The Traditional Christian Doctrine of the Fall
Although prior to the time of Augustine (354-430) there had been a basic Christian understanding on Adam’s fall and its great influence on his offspring, the traditional Christian doctrine regarding these was systematized and established largely by him. Let us see how he came up with his teachings on these.
1. Augustine’s Doctrine of Adam’s Fall
Before his conversion to Christianity in Milan in 386, Augustine was involved with Manichaeism in Carthage for some nine years and then with Neo-Platonism in Milan for about two years. It was natural, then, that he as a Christian utilized his own past experiences of Manichaeism and Neo-Platonism to address the problem of evil and thereby formulate his doctrine of Adam’s fall during the Manichaean controversy, although the Bible was the primary source for him.
Augustine used to be much drawn to Manichaeism, because its cosmic dualism of God and Satan, making God a finite and limited God, offered what he thought to be a good explanation of the virulent evil he himself was going through as a young man, and also because its determinism, making substantial evil necessary, freed immoral human beings such as him from any responsibility for evildoing. But he, now as a responsible Christian, critiqued Manichaeism, and in doing so, he used Neo-Platonism to say that there is only one God, who is good, infinite and supreme, that all being (esse) in the world, coming from such a God, is good, and that evil is therefore just “non-being” (non esse).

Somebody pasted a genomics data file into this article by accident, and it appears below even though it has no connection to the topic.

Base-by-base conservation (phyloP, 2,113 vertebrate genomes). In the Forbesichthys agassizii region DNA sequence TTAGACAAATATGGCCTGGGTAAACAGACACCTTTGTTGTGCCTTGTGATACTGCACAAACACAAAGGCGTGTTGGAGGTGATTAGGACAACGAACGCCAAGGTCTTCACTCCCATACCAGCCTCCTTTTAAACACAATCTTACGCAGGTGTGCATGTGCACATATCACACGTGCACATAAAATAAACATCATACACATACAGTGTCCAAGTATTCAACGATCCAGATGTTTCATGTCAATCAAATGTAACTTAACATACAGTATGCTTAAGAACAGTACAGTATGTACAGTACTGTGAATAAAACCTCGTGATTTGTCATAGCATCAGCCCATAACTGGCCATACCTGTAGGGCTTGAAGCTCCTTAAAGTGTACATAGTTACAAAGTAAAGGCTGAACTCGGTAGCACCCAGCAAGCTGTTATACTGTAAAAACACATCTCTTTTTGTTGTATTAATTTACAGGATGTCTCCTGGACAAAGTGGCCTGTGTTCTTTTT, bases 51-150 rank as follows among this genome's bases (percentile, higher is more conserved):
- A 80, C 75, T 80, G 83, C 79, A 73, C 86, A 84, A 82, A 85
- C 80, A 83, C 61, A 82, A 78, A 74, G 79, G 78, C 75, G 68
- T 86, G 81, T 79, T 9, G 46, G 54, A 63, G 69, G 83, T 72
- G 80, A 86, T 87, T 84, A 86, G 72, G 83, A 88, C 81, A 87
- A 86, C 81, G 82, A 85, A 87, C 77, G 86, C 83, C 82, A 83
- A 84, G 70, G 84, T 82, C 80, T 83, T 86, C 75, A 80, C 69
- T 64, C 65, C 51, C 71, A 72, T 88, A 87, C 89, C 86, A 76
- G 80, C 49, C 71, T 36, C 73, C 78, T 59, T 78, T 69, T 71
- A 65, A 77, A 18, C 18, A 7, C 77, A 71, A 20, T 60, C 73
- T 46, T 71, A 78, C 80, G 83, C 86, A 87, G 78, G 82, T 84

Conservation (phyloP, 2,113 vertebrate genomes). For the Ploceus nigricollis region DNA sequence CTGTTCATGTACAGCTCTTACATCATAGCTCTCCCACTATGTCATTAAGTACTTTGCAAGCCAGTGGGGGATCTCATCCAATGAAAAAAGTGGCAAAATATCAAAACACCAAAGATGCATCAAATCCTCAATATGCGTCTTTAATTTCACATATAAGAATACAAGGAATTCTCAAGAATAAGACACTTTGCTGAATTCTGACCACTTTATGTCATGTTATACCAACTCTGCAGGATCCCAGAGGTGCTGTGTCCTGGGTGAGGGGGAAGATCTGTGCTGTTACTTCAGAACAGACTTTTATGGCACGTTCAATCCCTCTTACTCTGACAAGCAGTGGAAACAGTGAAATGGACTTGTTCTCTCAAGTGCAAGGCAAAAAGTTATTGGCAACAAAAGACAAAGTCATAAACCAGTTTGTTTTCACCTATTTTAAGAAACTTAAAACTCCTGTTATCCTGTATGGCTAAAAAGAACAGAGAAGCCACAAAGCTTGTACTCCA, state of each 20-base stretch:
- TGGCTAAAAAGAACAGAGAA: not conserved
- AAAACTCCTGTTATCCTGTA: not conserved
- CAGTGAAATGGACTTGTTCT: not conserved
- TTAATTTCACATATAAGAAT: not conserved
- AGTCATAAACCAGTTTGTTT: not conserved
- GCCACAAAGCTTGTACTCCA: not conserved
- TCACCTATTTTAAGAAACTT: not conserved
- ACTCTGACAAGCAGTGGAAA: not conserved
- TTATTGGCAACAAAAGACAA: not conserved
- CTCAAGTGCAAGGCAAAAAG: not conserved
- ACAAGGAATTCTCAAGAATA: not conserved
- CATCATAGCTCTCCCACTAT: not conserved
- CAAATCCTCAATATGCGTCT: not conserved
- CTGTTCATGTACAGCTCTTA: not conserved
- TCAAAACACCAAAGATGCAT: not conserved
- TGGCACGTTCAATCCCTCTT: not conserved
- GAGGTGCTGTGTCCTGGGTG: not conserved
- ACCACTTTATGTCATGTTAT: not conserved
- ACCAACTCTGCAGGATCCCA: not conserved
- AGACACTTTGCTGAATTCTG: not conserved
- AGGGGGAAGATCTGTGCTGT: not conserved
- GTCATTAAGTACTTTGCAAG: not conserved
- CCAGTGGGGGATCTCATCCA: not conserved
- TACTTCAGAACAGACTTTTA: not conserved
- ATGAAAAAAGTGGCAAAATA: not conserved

a. Creation out of nothing
Augustine, however, was not simply a Neo-Platonist but a Christian Neo-Platonist. So he abandoned the Neo-Platonic theory of emanation in favor of the Christian doctrine of “creation out of nothing” (creatio ex nihilo), which had been gradually developed since the second century. By “creation out of nothing,” Augustine meant that the transcendent and omnipotent God of Christianity does not use his own substance nor any preexisting independent material to create the world, as he creates it only “by word and command.” Therefore, whereas for the Neo-Platonists there is a monistic continuity between God and the world, for Augustine there is a deep gap between God and the created world.